|The Last Two, Waiting to Come In|
The point of the post was, why do we paint, we must know the intention to bring about the desired image we are seeking.
Well, this had me thinking, why do I paint, why spend valuable time alone in a basement with a brush in hand attempting to capture on paper, what is already there in photos or in life.
Well, I suppose this answer is different for everyone.
I know since I have started to paint daily, I am so much more motivated to wake up, to get my clean water and paints around me and start painting.
Mostly, I paint animals, more specifically horses.
To me, there is something, so peaceful in these paintings, something quiet and powerful and calming.
This brought my thoughts to the connection we have to animals and the effect that they have in our lives.
Well, there it was.....the answer.
I have spent most of my life sharing this connection with animals. As a young child, I could and did spend most of my time in the barn, with the horses, cats, dogs, bunnies.....and one ornery old goat, who didn't like me much. Nestor.
Always, the animals were easier than people (even Nestor).
Well, I grew up, graduated from college as an Animal Science major, spent four years in Veterinary School, owned a veterinary practice for several years. Every day there was the relationship of people and their pets. So many stories there to tell, but the point is that animals, dogs, cats, horses, rats.....they help their people cope from day to day, they bring acceptance, peace, laughter, touch to a fast paced world that lacks these things on a daily basis.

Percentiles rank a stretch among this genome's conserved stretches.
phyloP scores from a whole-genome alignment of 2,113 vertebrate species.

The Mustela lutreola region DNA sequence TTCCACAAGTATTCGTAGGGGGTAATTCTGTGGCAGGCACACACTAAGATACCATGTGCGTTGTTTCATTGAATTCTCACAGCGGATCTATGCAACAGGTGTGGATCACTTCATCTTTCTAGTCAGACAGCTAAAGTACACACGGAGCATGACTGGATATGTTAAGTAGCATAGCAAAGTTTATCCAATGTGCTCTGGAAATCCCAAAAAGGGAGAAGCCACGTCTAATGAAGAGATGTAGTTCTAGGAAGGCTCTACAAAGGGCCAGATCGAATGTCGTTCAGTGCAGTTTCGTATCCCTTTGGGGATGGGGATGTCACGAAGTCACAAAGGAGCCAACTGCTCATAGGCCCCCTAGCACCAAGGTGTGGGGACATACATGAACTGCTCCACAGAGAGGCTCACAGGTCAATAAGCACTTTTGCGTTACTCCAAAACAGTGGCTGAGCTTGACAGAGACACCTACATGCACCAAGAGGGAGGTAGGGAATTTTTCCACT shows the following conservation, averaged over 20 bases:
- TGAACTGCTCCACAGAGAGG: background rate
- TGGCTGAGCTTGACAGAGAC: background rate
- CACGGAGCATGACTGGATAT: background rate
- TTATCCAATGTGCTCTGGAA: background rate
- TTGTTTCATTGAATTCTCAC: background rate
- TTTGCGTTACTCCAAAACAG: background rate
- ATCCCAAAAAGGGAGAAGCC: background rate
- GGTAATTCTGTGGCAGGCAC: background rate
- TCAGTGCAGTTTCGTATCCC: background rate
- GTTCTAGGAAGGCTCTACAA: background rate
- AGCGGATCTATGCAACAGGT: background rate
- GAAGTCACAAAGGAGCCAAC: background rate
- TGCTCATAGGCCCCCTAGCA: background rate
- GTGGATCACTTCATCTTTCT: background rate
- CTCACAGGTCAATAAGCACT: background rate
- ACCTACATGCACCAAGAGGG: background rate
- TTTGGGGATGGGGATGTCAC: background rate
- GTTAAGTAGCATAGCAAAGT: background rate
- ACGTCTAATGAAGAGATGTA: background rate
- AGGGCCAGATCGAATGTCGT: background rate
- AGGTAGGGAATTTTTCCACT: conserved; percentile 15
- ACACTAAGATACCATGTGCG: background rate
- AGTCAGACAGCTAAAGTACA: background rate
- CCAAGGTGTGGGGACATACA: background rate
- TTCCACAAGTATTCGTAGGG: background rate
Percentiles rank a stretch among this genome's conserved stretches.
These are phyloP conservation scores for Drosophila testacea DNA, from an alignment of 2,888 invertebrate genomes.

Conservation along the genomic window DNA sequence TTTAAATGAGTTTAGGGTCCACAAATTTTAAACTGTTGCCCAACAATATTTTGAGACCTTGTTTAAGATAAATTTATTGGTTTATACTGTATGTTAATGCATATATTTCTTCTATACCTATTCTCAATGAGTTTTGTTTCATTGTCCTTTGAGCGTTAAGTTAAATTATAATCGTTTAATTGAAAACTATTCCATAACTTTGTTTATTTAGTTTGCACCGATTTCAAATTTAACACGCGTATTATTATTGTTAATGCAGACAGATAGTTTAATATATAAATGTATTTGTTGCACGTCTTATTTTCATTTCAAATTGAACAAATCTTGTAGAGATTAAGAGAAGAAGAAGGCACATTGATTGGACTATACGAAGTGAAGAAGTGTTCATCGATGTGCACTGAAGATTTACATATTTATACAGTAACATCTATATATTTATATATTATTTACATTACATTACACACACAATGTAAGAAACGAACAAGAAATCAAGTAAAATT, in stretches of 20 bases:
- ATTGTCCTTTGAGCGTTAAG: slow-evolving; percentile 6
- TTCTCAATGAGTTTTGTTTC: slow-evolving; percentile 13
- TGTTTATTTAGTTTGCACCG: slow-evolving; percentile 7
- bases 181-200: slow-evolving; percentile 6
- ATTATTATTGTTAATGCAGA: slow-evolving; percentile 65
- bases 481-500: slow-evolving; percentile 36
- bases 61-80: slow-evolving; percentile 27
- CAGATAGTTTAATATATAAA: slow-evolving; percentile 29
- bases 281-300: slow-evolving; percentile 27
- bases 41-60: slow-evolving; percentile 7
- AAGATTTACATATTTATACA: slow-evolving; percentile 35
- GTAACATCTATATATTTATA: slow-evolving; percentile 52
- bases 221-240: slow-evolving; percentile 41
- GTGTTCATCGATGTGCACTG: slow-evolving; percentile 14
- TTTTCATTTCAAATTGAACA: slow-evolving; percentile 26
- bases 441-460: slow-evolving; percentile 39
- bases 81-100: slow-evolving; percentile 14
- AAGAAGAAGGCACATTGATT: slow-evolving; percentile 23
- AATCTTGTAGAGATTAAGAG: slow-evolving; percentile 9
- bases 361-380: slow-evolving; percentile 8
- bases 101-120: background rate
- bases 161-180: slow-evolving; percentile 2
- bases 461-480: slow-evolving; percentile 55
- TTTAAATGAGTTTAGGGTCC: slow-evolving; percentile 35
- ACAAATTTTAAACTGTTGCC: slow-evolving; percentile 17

I paint these scenes because it brings back that relationship which has always been in the background of my thinking. I relive that bond every time I see and paint that connection.
I have painted other beautiful things and will continue to try new things every day, but it is that bond that reaches out to me, which takes me somewhere else, it always has.
As I think about the future, I am not sure if I will practice again as a veterinarian, I have been away from it for many years, but in the mean time, this helps me to remember why I have traveled the roads which I have.
Thanks for listening, and prompting me to think things through, I have learned so much since I have started this blog, and started to follow your blogs.
Oh, this is a watercolor, 9 by 12 inches, I have just finished of two Arabian horses waiting to come in for dinner.
This is the geldings' field and they believe that it is time for them to come in and were waiting not so patiently for someone to come and get them! And feed them.
That's interesting you are a veterinarian. While growing up that was always my answer to the "What are you going to be when you grow up?" question. I chose to attend college at the University of Findlay for Pre-Vet and Equestrian Studies, but chemistry knocked my confidence and I changed my major to Equestrian Studies and Art. Love to hear each artist's take on why they do what they do. Thanks for sharing. We seem to have a lot in common.ReplyDelete
Gretchen, we have the not so fond of chemistry thing in common too!ReplyDelete
Organic chemistry was my worst grade in undergrad! Must admit that veterinarians really have little chemistry needs in practice, which was a good thing for me. Looking forward to your next art work post, I really enjoy your painting Gretchen.
I like the softness in your paintings and the beautiful shading. Watercolor is such a challenging medium and you handle it so well! Thanks for sharing your background, too. I agree with you that there is something so calming about painting, and just being around, horses. I'm enjoying your blog :)ReplyDelete
what beautiful paintings and interesting that you're a Vet.ReplyDelete
I have decided to volunteer this winter in Florida at the riding academy that hosts autistic and disabled riders. I've always loved horse and animals and it's a perfect fit and will be very inspiring to my artistic soul.